A slowdown in Oklahoma's energy and government sectors led to weaker job growth in the state this year, but Oklahoma State University economist Dan Rickman predicts things will pick up again in 2014.
Lower natural gas prices in 2013 slowed the state's energy sector, with about 5,400 fewer energy sector jobs in the state at the end of the third quarter from a previous year, Rickman said at Wednesday's 2014 Oklahoma Economic Outlook Conference.
While Rickman predicts energy prices will rebound in 2014, he said the state still needs to diversify its economy.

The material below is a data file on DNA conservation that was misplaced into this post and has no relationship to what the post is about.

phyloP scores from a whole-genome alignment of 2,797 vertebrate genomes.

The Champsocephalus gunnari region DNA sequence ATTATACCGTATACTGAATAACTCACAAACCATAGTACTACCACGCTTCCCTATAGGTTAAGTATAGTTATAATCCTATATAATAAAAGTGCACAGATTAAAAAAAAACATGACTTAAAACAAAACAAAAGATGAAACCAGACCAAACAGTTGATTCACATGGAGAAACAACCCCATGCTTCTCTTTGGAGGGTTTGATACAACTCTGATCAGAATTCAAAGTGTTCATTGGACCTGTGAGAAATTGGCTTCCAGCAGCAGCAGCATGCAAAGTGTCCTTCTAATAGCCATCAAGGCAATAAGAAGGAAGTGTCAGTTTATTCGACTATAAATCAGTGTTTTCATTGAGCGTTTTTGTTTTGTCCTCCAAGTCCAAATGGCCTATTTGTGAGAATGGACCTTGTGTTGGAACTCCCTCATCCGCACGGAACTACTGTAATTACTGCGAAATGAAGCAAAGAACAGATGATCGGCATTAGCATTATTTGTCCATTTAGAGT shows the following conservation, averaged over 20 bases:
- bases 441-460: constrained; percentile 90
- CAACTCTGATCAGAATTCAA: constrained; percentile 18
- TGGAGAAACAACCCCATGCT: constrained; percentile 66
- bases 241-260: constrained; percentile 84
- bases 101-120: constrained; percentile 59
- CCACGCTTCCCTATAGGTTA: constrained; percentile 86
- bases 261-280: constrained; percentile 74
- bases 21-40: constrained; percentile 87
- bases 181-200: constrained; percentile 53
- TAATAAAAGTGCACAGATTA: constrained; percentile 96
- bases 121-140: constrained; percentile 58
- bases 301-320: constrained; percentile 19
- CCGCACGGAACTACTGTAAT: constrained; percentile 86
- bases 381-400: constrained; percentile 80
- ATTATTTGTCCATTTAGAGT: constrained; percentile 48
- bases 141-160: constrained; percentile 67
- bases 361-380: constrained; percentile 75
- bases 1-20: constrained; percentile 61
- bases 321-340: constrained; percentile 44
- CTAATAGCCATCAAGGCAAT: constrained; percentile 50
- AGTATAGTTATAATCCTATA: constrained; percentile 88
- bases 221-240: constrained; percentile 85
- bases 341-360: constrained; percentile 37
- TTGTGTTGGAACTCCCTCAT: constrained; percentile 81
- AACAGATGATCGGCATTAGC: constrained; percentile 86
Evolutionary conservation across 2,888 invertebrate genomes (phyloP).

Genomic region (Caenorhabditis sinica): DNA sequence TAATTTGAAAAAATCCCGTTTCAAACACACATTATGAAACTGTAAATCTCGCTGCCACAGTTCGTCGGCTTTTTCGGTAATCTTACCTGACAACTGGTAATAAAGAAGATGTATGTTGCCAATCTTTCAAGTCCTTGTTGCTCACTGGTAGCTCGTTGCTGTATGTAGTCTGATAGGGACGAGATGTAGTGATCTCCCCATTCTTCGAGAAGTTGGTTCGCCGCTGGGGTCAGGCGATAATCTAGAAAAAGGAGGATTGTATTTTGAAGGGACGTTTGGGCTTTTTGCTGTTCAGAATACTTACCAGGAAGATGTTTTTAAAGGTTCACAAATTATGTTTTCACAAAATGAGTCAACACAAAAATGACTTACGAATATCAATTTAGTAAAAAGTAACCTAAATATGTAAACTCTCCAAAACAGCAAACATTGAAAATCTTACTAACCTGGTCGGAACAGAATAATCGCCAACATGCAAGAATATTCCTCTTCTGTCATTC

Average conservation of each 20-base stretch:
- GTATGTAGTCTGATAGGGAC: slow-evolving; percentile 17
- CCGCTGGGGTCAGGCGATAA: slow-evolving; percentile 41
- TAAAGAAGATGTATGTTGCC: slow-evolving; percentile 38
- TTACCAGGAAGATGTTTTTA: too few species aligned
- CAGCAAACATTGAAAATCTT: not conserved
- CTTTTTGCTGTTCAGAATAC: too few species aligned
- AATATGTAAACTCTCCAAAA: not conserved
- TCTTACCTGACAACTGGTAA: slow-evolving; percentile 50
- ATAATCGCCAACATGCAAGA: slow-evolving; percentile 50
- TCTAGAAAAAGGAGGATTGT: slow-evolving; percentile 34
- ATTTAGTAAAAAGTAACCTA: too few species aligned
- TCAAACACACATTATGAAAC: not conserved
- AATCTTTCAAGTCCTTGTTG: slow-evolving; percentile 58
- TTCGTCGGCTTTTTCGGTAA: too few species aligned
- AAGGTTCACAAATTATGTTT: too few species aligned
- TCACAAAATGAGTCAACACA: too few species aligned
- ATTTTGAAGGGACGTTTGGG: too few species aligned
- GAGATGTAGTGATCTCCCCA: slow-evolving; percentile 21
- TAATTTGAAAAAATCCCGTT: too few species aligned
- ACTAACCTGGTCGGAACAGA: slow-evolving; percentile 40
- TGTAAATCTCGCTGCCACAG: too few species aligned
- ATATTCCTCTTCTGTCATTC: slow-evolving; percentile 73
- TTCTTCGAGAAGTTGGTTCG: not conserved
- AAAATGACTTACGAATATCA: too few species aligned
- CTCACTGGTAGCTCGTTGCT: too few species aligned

“We are still very dependent on energy and, outside of a small aerospace sector in Oklahoma City, we don't really have a lot going on outside of that,” Rickman said. “We have our eggs all in one basket a little bit.”
With many government contractors and military bases, Oklahoma was particularly hard hit by federal spending cuts triggered by sequestration and the government shutdown in October, said Chad Wilkerson, economist for the Oklahoma City Branch of the Federal Reserve Bank of Kansas City.
Preliminary data shows that the 16-day federal government shutdown in October had a negative-0.5 percent impact on Oklahoma's economic growth.